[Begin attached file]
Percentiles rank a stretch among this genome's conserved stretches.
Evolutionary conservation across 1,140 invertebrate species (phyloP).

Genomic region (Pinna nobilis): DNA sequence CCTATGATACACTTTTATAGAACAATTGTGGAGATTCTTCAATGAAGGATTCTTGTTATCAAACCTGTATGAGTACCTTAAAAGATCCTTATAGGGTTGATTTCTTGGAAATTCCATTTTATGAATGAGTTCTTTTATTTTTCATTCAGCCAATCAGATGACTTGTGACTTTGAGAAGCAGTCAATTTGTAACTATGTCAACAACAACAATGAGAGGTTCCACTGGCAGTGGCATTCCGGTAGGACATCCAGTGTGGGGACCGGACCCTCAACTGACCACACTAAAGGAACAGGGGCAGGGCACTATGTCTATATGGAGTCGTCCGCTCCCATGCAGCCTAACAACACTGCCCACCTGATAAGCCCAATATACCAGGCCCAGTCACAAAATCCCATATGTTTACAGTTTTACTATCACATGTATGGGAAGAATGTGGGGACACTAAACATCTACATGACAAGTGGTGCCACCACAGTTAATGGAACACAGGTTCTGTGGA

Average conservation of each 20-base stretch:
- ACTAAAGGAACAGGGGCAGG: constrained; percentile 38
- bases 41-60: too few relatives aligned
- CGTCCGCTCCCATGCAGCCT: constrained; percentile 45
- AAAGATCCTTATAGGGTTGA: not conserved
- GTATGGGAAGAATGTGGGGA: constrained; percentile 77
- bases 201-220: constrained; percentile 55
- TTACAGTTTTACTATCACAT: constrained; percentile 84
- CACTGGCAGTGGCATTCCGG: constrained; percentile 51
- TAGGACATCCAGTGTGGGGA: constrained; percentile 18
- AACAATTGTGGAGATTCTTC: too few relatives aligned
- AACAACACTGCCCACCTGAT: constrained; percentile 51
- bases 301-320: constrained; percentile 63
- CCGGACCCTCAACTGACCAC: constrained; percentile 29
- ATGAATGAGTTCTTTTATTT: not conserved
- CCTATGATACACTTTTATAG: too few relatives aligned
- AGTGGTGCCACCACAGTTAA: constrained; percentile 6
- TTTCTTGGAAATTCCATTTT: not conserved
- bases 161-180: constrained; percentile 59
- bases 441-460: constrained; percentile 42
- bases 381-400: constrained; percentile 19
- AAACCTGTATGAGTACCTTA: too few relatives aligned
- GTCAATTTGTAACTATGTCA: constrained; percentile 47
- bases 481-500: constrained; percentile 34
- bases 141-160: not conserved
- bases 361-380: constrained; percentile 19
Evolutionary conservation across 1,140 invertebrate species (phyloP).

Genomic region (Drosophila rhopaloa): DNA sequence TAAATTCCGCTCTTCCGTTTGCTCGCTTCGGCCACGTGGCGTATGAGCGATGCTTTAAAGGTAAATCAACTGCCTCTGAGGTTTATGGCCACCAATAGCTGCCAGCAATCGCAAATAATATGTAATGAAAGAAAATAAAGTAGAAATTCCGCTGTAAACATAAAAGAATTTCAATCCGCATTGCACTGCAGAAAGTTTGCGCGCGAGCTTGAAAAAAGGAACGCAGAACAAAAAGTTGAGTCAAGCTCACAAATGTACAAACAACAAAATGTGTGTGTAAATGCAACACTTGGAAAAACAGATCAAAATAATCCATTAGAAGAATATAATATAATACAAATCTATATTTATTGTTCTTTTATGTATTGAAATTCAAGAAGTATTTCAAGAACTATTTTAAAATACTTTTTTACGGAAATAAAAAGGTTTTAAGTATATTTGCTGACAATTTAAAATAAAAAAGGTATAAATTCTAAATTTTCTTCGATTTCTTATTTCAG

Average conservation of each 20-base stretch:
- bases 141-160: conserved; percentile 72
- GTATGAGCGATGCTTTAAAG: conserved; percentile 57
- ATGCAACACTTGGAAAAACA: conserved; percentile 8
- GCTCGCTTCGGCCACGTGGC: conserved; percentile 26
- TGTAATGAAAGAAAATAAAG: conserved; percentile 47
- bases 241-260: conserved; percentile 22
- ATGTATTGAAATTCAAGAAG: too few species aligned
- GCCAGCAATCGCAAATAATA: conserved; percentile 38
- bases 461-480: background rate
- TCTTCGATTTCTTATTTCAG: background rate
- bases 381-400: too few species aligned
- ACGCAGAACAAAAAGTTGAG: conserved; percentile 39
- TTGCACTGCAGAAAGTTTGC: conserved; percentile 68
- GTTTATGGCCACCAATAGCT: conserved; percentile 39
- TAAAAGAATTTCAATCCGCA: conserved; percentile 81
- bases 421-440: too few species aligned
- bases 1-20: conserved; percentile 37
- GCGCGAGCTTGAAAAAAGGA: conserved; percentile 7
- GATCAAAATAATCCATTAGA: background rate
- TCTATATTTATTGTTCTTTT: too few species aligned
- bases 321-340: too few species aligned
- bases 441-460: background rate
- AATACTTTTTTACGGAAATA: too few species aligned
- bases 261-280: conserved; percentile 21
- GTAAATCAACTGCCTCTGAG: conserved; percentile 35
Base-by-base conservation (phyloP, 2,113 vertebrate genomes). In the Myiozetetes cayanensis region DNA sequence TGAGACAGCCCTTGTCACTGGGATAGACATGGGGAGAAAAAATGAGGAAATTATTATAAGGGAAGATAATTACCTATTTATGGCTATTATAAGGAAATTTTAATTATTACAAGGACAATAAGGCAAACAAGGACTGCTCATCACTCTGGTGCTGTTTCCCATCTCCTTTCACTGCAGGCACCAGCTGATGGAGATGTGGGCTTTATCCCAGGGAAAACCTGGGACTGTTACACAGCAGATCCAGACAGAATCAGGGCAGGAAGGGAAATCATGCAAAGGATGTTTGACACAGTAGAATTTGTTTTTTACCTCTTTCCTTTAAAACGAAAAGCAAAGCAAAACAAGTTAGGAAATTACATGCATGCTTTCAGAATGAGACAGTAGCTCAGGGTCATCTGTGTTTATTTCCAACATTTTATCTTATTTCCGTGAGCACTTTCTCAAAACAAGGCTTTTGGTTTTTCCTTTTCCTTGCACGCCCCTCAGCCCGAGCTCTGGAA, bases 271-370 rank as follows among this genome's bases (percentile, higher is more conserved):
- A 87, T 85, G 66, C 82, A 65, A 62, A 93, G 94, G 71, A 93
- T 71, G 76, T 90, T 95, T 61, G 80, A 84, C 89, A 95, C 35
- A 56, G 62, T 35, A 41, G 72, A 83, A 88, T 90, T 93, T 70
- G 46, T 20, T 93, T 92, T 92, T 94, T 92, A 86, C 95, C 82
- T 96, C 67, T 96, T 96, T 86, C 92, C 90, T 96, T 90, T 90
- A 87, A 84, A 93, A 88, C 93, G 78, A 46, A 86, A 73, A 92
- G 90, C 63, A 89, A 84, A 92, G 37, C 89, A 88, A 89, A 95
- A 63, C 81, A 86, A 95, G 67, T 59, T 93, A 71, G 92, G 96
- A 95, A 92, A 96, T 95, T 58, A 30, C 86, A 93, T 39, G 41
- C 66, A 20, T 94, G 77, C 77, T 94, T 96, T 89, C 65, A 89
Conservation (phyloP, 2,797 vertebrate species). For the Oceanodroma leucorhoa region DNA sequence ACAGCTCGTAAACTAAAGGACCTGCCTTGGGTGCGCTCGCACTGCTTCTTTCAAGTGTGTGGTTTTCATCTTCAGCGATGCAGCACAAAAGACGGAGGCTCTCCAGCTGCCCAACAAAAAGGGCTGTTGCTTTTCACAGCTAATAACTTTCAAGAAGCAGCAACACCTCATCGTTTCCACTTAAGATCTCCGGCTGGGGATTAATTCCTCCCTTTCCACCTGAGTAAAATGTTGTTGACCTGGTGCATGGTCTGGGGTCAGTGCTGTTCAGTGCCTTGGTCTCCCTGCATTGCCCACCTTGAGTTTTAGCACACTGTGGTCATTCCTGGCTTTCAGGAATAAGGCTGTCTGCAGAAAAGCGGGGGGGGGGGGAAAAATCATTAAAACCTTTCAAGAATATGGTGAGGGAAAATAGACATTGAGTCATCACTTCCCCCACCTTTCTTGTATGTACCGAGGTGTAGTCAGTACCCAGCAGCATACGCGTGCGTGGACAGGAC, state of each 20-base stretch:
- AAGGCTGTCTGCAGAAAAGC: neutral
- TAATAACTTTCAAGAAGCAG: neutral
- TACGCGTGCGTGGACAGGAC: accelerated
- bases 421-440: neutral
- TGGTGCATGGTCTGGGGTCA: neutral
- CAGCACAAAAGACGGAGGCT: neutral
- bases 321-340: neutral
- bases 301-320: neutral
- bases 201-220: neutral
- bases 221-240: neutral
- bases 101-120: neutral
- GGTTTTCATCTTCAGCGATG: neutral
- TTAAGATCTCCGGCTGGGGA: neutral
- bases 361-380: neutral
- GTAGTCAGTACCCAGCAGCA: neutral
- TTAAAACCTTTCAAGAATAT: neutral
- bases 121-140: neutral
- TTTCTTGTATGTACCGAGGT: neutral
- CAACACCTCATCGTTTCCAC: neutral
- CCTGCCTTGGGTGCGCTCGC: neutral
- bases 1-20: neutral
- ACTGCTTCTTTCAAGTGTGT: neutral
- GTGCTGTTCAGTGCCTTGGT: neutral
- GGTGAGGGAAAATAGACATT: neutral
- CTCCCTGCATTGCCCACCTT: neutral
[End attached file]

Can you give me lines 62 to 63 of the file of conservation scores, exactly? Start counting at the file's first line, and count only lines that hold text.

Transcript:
- G 46, T 20, T 93, T 92, T 92, T 94, T 92, A 86, C 95, C 82
- T 96, C 67, T 96, T 96, T 86, C 92, C 90, T 96, T 90, T 90